Book Review: The Value of Art by Michael Findlay
The valuation of art is a fickle thing; so many non-concrete factors come into play in the art world, a volatile one where art careers and collections can be easily changed based on emotions rather than traditional explanations. The Value of Art offers readers assistance in deciphering this complicated world. Combined with humor and wit, Michael Findlay provides explanations to guide art lovers through the twists and turns of the art world, yet reminds us that first foremost, one must find artworks to LOVE.
ABOUT MICHAEL FINDLAY
That Michael Findlay is an expert on art is not debatable. Having directed galleries in the 1960’s to hold a pivotal position at Christie’s for nearly 20 years, his depth of knowledge and experience is second to none. Who better to teach collectors and art enthusiasts about the complexity of art valuation? Findlay has witnessed an absolute overturn of the industry, from an actual cultural change in art collectors to the impressive globalization of the art market. He is an ideal presenter for this topic, and offers his view with a sense of realism, to readers of all ages.
THE ART WORLD FROM EVERY ANGLE
Whether one is buying, selling, or even just enjoying art, Findlay offers insight to break down this complication world. He makes it clear that there are multiple components of art valuation and simplifies them to three: financial, aesthetic, and social features, each of which has some influence on the other and cannot exist independently.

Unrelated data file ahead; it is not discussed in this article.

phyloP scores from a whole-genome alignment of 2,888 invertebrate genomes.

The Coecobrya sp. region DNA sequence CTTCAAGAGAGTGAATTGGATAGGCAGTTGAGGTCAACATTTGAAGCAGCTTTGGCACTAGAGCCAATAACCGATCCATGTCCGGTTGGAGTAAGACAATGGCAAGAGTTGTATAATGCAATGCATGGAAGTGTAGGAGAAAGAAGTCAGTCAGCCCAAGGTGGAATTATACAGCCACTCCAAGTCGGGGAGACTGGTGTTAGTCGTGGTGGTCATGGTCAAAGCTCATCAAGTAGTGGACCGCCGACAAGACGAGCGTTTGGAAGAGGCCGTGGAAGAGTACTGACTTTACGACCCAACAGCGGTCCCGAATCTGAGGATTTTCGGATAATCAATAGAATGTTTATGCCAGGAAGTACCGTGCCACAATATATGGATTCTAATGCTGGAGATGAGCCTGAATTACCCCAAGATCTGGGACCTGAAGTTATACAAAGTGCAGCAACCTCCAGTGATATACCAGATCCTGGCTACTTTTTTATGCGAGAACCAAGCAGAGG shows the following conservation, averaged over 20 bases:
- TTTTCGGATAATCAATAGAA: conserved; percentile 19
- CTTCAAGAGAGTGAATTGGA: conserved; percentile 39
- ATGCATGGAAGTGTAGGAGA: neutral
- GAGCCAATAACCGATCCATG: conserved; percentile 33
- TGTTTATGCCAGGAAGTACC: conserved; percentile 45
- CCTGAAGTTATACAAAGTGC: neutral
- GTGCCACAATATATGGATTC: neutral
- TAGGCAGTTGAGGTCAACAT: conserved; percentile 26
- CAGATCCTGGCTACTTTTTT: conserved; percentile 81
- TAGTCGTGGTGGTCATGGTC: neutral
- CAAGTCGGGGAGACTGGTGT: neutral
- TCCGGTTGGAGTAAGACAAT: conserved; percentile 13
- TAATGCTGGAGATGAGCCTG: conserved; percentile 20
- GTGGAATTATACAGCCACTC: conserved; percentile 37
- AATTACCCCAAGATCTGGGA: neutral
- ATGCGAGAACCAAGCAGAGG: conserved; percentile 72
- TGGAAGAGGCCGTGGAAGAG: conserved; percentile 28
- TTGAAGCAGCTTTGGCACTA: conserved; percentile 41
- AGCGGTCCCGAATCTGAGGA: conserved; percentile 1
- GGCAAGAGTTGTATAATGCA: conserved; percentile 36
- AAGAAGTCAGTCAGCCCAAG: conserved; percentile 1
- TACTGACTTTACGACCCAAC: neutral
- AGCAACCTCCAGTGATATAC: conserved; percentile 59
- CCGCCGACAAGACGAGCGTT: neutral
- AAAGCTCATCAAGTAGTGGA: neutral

By opening this mysterious world of art, new players can join (increasing the market), and tastes in artwork can be developed (expanding the art market). Like a mystery book or TV drama, Findlay lures the reader in with stories of winners and losers, and the “dirty” details which can—and do—happen in this complex industry. Findlay has seen many changes in the art industry since he entered in the 1960’s and
Findlay balances the reality of art collecting as a “market” with pure, unadulterated joy from experiencing a beautiful work of art. Both exist in today’s world and can either function together or separately, as a collector establishes his or her approach. Findlay has balanced his years of involvement in the art industry with the observation of an art lover and provided the reader with the information to choose sides or not. This book is worth reading, even though its age (circa 2012) may be revealed in some terms and extensive modifications in the market itself.